“’How could you give me life, and take from me all the inappreciable things that raise it from the state of conscious death? Where are the graces of my soul? Where are the sentiments of my heart? What have you done, oh, Father, What have you done with the garden that should have bloomed once, in this great wilderness here?’”( Louisa, from Hard Times by Charles Dickens.)
It was a question haunting me through my depression, a question lingering in the back of my mind unformed and unvoiced—only detected by the great, empty, meaningless void in my life.
It was a question that became stronger and louder as I began to heal, as that healing made me painfully aware: Where are the graces of my soul? Where are the sentiments of my heart?
People around me talked a lot about the soul and saving it. That meaningless void was because you didn’t have Jesus. Then why did I trust Jesus and feel so lifeless? Was I just not “saved enough?”
And, as I began to dream again, I wondered how I could have possibly felt alive in an environment that talked about something called “soul” but had none; that talked about filling a meaningless void while simultaneously squashing every possible place for the soul to grow.
“Facts alone are wanted in life. Plant nothing else, and root out everything else. You can only form the mind of reasoning animals upon Facts: nothing else will ever be of any service to them.” said Mr. Grad grind and in that sentence I heard echoes of my childhood.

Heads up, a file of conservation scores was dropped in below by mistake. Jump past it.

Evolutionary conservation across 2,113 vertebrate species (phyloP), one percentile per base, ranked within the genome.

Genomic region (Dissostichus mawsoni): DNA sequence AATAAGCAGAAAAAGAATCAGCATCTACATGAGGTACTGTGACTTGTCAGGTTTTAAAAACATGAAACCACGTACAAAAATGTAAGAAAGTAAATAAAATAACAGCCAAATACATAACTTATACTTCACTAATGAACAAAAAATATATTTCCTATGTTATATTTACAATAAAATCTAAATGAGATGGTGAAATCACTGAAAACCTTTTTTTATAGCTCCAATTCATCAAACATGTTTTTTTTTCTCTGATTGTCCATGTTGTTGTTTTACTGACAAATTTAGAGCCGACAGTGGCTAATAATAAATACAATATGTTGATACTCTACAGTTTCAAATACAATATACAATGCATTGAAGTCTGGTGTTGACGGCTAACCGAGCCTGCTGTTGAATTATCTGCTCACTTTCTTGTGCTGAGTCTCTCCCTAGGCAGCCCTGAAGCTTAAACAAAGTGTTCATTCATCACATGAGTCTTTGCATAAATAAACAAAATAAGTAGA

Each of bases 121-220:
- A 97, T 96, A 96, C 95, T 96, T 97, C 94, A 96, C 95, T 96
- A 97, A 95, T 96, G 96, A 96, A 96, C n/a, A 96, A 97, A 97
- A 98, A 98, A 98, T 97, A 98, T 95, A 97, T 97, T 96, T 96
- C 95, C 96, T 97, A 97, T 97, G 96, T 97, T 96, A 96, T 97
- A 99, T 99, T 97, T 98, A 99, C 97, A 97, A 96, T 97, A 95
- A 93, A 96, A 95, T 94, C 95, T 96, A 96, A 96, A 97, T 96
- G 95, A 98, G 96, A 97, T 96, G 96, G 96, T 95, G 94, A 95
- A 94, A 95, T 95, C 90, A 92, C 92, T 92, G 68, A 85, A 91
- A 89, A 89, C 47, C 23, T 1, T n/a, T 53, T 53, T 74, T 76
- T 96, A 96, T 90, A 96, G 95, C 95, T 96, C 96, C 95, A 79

Character alone is needed, said Gothard
Reason alone is needed, said the apologetics teachers
Logic alone is needed said the preachers.
Proof alone is needed, said debate coaches.
Facts, facts, facts they shouted, drowning out the cries of the soul.
Who needed art, who needed music, who needed poetry, who needed dancing, who needed emotions, who needed love?
The gray areas, the ones that didn’t fit nicely into safe boxes and charts were deemed unnecessary, superfluous. These were uncharted territories; they couldn’t be trusted.
And while I personally was never expressly denied these things, there was still an underlying belief that the arts, emotion, and intuition were “lesser” than logic, facts, and reason. They didn’t matter.
Facts were all that mattered. Having the right answers, the correct worldview, these were the only things that mattered—only the provable things. And yet, after all the facts and the logic and the reason, when you stop and look at yourself, you only see the shell of a person. Because a person divorced from their emotions, forbidden to value this side of themselves just as much—if not more—than the side of logic, reason, and facts, will begin feel to as if there is no meaning to their life, as Dickens so brilliantly explored in the novel Hard Times.
“How could you give me life, and take from me all the inappreciable things that raise it from the state of conscious death?”
The soul does not thrive on logic and facts or a black and white paradigm. It thrives on wonder, imagination, paradox, and color. These are the languages of the soul and to deny them is to deny life.